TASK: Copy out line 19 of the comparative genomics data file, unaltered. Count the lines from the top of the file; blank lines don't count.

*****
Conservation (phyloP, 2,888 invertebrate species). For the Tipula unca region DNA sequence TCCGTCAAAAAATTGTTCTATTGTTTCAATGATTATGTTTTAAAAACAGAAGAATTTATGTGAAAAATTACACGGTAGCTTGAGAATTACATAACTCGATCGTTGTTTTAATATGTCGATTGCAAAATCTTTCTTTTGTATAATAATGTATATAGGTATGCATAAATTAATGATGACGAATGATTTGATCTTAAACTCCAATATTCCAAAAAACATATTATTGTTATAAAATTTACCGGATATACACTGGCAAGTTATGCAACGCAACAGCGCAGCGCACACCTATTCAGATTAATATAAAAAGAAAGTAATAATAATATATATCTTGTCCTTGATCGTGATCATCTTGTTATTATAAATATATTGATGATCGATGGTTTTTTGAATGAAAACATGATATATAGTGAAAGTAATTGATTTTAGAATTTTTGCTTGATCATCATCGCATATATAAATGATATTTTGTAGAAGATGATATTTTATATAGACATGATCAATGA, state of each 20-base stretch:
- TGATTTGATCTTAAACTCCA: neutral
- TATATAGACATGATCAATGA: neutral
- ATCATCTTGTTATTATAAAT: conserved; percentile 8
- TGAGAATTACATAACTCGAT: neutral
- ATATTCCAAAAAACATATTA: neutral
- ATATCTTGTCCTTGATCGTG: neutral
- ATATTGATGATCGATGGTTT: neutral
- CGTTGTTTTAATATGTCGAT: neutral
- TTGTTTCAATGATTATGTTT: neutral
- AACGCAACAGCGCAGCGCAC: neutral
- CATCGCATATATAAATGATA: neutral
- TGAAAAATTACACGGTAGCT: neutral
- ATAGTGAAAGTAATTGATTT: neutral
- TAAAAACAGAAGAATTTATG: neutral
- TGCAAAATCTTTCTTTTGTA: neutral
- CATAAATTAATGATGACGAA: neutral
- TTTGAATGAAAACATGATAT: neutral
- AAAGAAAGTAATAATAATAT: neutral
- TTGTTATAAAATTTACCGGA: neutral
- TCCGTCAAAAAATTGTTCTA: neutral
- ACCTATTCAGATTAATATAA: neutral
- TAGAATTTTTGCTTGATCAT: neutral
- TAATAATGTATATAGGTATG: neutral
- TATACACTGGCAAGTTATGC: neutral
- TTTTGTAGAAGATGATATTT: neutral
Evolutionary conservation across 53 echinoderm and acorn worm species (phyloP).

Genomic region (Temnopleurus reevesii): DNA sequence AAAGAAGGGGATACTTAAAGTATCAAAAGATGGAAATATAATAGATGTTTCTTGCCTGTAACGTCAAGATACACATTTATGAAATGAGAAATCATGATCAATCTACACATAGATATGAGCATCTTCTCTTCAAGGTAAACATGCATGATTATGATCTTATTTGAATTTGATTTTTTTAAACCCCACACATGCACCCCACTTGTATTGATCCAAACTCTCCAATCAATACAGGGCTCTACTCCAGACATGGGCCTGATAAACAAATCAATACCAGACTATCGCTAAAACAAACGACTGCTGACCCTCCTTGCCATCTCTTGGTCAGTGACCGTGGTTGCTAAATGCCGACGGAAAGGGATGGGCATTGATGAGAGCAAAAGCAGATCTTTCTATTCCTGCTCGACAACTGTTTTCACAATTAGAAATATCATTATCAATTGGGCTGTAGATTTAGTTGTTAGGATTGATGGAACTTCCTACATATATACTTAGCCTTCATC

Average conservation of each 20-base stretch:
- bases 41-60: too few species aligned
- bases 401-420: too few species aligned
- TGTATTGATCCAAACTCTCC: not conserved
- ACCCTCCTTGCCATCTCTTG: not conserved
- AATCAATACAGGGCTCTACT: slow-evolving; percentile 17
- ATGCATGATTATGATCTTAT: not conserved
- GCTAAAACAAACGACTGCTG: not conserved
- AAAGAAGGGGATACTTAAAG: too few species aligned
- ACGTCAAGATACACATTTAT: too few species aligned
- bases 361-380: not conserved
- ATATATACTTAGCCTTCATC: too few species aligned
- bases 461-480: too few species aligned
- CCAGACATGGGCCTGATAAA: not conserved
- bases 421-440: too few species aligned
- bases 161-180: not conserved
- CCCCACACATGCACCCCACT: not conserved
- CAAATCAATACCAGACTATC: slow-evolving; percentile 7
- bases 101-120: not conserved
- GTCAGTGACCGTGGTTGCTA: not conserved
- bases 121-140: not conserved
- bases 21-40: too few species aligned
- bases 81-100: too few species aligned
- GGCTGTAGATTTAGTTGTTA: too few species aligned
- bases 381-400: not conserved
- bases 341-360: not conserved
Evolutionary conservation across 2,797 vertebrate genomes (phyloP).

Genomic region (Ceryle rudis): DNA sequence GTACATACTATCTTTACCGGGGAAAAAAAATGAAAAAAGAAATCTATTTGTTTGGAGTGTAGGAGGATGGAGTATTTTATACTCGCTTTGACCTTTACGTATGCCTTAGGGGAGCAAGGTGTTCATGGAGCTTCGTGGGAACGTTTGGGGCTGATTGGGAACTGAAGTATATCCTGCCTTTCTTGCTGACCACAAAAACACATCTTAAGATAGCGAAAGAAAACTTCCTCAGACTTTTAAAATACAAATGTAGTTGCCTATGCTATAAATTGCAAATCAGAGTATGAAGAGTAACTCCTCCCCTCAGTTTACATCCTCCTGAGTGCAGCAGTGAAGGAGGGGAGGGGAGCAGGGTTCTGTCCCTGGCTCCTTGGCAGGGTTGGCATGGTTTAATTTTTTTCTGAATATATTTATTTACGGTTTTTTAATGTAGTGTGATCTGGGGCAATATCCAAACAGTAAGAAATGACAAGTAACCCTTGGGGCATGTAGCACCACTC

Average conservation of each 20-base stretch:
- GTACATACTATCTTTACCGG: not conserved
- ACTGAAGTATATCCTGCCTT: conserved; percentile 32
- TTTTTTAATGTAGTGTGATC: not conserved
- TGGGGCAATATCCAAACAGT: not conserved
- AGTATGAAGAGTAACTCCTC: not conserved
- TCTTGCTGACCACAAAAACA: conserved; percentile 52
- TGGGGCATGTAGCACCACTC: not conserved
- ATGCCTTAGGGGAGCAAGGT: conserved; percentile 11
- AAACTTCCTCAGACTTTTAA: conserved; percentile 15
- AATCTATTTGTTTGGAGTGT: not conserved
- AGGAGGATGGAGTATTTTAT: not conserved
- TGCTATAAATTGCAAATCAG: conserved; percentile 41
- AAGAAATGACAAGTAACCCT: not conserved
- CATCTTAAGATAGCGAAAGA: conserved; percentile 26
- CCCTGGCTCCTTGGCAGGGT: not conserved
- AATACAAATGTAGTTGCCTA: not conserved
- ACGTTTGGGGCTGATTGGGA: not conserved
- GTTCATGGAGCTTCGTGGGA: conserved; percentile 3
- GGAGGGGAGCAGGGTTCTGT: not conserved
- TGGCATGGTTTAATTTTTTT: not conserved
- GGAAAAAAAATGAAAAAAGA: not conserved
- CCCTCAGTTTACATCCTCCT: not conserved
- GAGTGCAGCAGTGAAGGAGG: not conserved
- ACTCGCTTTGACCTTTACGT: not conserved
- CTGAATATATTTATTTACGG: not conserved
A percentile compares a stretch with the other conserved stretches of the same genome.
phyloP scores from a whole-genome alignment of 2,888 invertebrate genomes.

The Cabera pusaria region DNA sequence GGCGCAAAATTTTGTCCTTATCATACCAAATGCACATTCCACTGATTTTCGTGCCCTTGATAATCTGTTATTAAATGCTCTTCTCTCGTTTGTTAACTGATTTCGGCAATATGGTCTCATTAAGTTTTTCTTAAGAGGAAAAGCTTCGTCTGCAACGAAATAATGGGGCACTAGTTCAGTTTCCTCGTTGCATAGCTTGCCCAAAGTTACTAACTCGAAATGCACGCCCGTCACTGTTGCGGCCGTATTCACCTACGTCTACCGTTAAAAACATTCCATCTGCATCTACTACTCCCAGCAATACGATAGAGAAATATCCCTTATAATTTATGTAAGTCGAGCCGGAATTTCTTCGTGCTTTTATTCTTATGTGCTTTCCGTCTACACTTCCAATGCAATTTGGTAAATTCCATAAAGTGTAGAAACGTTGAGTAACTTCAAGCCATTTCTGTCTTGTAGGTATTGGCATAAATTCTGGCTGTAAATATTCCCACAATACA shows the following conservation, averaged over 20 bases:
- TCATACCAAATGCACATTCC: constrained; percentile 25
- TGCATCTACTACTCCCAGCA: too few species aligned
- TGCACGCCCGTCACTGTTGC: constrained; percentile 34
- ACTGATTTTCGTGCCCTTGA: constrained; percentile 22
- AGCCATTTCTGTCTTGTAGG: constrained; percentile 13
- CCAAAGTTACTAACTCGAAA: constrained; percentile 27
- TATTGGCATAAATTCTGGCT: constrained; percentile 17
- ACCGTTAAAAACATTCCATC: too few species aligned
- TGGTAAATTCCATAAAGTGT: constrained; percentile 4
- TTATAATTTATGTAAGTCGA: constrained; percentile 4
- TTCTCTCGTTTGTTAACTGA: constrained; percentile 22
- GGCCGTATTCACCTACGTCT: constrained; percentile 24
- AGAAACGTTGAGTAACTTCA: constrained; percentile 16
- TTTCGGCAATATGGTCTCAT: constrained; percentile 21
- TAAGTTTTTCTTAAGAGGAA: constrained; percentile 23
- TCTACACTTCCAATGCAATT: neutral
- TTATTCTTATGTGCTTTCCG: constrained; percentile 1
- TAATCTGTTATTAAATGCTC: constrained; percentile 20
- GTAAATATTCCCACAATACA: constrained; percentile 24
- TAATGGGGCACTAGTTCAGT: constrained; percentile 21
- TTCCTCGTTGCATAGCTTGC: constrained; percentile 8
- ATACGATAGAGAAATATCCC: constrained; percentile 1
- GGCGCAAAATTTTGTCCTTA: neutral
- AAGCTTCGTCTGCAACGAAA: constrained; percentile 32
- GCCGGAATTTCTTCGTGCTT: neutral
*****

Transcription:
- AAAGAAAGTAATAATAATAT: neutral